BOYLE v Haverhill, Exclusion - Judicial Review
The reason that PBCRP is independent from the authorities is detailed below......... The application for judicial review was brought by Haverhill builder, Francis Boyle, following a decision taken by the participants of the Haverhill pubwatch scheme to extend by two years a ban imposed on him from all licensed premises taking part in the scheme.
His Honour Judge Mackie QC noted that the responsible operators of licensed premises in an area have always shared information and discussed matters of common interest, particularly questions of safety and compliance with the law, but in recent years these relationships have developed and become known as pubwatch schemes. He observed that an important function of these schemes is to share information about actual or potential troublemakers and make individual and collective decisions to refuse entry to those persons in their premises.
The case considered an issue of crucial importance not only the licensed trade, but also to local authorities and the Police who support and encourage the formation of local pubwatch schemes.
JD Wetherspoon joined the proceedings as an interested party to seek clarification of the circumstances, if any, that such schemes can be said to be exercising “functions of a public nature” and thereby making them amenable to judicial review. JD Wetherspoon recognised that the impact of a ruling that such schemes are susceptible to judicial review would have far-reaching implications for the licensed trade. In particular, it would mean that it would no longer be acceptable for a banning decision to be made simply on the basis of information provided by an individual licensee or the Police without first giving the person affected the opportunity to make representations and conducting the hearing and decision-making process on a much more formal footing.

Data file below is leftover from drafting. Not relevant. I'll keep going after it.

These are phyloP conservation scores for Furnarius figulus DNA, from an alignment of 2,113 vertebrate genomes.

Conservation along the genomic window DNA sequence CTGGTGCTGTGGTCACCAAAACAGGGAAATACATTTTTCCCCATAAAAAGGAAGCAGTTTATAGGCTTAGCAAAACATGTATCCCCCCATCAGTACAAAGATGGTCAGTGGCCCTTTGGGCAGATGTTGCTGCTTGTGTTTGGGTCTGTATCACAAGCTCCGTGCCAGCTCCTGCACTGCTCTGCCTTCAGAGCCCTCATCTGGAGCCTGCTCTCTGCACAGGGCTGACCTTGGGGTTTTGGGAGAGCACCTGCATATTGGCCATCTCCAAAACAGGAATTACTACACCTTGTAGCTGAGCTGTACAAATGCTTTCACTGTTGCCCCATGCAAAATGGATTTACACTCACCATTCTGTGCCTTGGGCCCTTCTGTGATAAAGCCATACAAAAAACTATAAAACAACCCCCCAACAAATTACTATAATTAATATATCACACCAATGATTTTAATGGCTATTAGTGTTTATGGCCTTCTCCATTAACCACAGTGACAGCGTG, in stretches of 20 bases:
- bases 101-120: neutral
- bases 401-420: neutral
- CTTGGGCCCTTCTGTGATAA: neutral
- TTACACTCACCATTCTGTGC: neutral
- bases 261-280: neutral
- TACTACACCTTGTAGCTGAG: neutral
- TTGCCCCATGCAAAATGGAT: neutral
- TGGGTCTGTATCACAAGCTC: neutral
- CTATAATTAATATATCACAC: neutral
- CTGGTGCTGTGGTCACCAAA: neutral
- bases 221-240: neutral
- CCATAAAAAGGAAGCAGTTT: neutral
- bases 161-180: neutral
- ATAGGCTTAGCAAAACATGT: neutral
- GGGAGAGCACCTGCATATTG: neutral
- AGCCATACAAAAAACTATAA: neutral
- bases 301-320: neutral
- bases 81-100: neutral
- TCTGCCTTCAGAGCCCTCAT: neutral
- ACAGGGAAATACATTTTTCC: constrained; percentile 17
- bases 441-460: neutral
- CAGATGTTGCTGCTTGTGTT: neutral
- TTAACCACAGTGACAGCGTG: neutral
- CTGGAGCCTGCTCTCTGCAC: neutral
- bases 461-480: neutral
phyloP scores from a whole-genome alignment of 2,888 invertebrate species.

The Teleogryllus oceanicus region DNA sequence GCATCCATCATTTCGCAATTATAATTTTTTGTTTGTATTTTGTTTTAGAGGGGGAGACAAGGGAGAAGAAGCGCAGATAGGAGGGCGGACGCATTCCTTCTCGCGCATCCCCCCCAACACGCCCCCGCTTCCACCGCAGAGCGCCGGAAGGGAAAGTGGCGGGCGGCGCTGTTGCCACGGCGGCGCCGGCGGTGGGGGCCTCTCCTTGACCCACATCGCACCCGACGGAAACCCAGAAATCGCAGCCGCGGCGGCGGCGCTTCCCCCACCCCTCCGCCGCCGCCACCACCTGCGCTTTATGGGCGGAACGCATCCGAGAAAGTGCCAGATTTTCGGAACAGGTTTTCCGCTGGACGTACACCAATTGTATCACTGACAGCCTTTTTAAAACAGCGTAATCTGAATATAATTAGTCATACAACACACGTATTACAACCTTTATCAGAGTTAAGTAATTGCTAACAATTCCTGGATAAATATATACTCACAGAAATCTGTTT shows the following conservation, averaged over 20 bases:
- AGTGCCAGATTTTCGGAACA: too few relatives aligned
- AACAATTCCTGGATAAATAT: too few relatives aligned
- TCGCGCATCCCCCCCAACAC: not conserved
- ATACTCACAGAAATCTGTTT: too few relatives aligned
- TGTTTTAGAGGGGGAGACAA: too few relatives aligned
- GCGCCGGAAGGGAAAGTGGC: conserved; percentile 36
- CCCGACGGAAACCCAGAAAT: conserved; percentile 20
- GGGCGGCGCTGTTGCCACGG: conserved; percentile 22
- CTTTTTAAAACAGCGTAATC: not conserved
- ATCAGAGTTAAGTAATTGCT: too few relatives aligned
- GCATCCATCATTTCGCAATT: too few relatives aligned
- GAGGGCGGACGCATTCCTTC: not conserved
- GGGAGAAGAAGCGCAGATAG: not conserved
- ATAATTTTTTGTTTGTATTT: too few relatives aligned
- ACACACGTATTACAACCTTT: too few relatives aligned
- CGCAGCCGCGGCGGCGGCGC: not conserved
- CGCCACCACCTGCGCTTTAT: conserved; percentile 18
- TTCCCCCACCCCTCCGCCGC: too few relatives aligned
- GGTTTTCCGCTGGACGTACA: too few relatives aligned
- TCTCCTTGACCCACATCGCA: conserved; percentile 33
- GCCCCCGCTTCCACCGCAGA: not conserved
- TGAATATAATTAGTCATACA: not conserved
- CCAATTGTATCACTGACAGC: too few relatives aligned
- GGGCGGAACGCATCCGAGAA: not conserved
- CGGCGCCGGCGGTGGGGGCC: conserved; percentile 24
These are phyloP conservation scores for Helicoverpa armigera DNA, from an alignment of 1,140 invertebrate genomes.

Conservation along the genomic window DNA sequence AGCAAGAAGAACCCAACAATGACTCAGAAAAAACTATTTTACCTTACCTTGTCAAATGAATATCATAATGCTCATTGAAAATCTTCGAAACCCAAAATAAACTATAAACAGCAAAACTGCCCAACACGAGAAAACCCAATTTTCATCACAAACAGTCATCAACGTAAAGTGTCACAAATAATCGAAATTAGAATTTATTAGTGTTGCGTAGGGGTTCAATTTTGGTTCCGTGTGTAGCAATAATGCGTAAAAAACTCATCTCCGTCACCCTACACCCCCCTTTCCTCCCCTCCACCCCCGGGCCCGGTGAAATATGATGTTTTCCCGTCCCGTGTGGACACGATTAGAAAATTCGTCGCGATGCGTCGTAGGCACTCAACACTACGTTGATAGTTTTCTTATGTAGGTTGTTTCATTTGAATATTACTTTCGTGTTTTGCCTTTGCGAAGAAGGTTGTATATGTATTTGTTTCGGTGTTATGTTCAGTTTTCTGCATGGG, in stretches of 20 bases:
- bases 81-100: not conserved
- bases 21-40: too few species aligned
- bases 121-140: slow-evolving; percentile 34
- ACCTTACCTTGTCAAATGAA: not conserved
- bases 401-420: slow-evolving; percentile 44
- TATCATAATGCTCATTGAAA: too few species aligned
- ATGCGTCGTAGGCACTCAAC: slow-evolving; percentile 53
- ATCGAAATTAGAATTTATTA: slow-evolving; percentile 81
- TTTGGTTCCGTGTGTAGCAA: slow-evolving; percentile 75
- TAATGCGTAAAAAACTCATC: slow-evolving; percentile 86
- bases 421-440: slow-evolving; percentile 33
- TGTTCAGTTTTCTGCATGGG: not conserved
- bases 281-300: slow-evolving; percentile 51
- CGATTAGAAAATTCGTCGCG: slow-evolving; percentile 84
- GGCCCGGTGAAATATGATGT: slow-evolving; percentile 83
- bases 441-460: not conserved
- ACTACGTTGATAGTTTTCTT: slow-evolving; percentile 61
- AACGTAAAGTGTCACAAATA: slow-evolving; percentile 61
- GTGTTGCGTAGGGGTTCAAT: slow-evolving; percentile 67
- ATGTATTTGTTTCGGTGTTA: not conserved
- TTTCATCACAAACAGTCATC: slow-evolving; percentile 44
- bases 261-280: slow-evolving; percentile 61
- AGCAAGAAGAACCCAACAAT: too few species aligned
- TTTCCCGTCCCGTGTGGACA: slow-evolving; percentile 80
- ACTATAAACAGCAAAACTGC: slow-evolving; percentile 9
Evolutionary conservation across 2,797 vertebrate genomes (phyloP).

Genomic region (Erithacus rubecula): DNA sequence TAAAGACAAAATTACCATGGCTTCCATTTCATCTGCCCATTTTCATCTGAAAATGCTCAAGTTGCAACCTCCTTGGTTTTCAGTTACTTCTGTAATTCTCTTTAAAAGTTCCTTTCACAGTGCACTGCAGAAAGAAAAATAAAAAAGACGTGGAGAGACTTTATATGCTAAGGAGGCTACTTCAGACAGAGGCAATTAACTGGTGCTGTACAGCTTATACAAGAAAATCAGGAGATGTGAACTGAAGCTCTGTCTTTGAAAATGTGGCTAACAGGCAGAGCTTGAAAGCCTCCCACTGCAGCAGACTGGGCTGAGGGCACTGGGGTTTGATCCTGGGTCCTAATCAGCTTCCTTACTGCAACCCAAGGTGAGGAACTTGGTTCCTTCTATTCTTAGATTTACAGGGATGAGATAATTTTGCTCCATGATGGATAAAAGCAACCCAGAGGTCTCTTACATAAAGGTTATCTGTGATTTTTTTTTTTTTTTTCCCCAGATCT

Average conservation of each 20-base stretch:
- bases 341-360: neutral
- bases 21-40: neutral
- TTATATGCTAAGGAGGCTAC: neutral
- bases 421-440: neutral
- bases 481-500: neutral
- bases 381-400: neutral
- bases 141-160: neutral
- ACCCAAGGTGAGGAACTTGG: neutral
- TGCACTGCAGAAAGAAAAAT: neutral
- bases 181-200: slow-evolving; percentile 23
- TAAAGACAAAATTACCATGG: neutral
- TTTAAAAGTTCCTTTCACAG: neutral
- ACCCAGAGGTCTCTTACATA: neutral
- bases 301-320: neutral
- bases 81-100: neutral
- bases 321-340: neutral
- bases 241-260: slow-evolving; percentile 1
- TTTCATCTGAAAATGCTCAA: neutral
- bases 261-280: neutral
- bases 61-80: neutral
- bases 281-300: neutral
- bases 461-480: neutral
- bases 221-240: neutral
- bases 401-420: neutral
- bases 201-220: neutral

Following argument by J D Wetherspoon’s counsel the Judge held that individual licensees have an unrestricted right to exclude anyone, particularly those who they see as troublemakers from their premises. Similarly, individual licensees have the right to exclude those whom others have found to be troublemakers. Furthermore, licensees are entitled to form groups or associations to pool information and discuss matters of common interest and make the exclusion of potential troublemakers more organised and systematic.
'HE CONCLUDED THAT THE ONLY BASIS FOR AN ARGUMENT THAT SUCH BANNING DECISIONS ARE AMENABLE TO JUDICIAL REVIEW LIES IN THE DEGREE OF INVOLVEMENT OF THE PUBLIC AUTHORITY AND THE POLICE. IN CONSIDERING WHAT LEVEL OF POLICE INVOLVEMENT WOULD KEEP THE OPERATION WITHIN THE PRIVATE SPHERE, HIS HONOUR NOTED THAT HE WOULD NOT EXPECT THAT THE OPERATIONS OF A PARTICULAR PUBWATCH SCHEME WOULD BE OPEN TO JUDICIAL REVIEW IF THE ROLE OF THE POLICE AND OTHER PUBLIC BODIES WAS LIMITED TO THAT OF ADVICE AND SUPPORT'.
All pubwatches should be grateful for the actions of J D Wetherspoon in taking on this case as it will reduce the scope for further applications to challenge the decisions of Pubwatches.
The ‘Sting in the Tale’ for Mr Boyle is that the court will now consider costs and compensation against him. A costly challenge without merit may well be the outcome as far as he is concerned.